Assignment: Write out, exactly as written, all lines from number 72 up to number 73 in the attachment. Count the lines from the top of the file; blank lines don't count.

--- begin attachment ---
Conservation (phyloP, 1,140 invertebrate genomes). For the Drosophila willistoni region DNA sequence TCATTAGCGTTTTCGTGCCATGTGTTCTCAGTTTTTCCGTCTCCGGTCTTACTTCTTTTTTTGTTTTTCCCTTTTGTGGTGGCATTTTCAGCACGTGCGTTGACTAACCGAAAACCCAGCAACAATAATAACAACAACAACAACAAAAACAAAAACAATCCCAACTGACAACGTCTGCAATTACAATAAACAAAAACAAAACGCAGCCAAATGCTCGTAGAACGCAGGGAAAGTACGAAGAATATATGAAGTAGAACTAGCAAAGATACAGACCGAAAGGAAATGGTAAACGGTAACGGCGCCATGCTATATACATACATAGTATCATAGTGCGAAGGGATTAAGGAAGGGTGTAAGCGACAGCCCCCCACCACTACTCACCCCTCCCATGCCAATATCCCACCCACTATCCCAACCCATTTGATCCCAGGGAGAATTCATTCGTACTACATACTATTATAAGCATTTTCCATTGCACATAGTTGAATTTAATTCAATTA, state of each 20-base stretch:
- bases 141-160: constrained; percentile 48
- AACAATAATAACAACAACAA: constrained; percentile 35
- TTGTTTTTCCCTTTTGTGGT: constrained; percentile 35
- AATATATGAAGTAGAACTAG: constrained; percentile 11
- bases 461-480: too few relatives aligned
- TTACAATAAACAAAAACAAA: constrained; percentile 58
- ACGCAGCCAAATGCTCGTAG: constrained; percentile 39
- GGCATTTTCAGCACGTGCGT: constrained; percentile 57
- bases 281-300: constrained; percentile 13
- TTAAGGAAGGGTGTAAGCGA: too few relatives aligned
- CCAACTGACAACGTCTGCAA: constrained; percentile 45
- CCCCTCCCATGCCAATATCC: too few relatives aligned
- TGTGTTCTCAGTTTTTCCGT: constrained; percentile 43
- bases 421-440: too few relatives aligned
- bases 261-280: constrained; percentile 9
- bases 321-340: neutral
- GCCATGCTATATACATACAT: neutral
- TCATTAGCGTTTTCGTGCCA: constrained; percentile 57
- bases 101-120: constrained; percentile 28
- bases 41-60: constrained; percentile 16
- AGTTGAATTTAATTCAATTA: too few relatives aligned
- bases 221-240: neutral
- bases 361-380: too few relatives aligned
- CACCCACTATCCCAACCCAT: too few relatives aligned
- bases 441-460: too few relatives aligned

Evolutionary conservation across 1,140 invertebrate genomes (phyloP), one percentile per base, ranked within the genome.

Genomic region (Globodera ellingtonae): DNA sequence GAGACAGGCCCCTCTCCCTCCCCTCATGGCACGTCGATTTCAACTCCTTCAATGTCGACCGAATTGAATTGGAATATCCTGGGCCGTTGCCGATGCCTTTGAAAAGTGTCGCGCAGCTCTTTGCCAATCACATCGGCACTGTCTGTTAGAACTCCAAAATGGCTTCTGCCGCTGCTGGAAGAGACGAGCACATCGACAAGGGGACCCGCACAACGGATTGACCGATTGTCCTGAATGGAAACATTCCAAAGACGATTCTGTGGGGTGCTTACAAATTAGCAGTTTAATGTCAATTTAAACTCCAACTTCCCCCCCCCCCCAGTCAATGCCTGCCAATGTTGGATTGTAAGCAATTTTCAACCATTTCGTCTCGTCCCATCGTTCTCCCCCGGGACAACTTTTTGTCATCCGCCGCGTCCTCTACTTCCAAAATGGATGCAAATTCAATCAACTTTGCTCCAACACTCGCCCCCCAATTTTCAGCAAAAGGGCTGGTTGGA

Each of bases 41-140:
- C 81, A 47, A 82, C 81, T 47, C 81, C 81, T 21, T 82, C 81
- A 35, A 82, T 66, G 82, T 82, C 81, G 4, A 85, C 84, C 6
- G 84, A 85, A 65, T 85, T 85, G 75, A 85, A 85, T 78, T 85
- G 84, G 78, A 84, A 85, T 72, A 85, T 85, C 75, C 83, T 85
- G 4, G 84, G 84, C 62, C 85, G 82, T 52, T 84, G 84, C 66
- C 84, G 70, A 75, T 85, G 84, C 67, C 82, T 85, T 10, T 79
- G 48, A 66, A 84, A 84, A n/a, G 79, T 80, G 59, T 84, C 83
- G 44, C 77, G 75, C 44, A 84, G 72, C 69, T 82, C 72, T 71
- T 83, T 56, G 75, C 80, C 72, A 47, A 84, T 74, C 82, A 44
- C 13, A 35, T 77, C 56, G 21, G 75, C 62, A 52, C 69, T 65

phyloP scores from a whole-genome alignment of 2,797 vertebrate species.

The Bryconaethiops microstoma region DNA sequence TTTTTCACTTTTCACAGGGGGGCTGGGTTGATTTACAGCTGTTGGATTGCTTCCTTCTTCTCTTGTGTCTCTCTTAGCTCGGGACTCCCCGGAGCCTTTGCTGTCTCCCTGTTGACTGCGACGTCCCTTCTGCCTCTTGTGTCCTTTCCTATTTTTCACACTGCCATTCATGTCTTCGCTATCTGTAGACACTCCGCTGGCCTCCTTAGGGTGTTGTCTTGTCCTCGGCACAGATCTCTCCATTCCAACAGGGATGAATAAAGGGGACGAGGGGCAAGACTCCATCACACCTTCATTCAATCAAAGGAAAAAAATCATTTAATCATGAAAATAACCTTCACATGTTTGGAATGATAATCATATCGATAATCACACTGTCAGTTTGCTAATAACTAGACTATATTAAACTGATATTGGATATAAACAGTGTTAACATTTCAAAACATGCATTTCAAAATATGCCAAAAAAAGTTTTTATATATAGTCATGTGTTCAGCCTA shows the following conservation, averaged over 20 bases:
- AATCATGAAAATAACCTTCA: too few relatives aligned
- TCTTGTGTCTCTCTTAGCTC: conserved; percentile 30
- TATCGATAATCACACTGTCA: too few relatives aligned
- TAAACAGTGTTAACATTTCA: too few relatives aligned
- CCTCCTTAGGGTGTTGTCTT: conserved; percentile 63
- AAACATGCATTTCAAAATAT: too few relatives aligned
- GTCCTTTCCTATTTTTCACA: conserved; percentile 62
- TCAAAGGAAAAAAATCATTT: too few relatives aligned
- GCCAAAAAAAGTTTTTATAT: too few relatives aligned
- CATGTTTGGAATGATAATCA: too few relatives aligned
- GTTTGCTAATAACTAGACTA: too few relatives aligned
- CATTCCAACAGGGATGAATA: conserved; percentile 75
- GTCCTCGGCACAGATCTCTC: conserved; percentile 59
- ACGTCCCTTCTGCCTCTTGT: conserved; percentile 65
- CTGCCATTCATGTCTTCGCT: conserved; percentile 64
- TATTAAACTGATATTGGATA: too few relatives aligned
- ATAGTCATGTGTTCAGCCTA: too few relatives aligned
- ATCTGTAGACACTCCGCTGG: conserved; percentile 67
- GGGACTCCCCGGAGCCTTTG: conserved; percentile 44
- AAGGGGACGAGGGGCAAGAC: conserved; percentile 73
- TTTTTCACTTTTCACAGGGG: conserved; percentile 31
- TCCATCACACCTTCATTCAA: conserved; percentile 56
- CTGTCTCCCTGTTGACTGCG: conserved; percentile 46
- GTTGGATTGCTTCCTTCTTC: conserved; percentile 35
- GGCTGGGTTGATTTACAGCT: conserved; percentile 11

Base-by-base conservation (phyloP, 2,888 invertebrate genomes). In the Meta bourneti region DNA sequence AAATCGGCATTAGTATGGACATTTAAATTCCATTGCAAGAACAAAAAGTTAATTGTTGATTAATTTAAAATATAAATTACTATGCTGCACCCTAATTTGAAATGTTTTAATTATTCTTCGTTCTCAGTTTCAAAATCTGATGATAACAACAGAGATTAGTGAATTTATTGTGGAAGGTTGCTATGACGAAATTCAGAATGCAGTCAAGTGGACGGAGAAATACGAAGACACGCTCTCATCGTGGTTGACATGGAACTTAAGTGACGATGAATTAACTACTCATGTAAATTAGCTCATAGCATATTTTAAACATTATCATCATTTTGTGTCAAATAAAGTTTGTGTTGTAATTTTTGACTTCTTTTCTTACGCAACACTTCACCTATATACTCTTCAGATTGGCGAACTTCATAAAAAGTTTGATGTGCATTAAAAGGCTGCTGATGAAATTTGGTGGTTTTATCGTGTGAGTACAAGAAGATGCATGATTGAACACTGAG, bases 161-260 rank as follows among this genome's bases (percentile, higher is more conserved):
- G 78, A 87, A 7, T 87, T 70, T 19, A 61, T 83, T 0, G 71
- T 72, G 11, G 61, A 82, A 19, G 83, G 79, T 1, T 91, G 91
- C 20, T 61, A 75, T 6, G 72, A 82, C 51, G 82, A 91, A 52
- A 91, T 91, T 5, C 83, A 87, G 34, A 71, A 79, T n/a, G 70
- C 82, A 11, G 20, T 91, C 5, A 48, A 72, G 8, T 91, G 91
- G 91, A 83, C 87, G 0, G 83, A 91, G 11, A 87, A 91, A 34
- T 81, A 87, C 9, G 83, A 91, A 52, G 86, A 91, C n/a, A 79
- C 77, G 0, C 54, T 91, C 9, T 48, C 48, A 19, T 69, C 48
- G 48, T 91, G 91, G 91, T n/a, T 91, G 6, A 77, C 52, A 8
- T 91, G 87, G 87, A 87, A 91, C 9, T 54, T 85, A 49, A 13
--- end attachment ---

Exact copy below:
- C 82, A 11, G 20, T 91, C 5, A 48, A 72, G 8, T 91, G 91
- G 91, A 83, C 87, G 0, G 83, A 91, G 11, A 87, A 91, A 34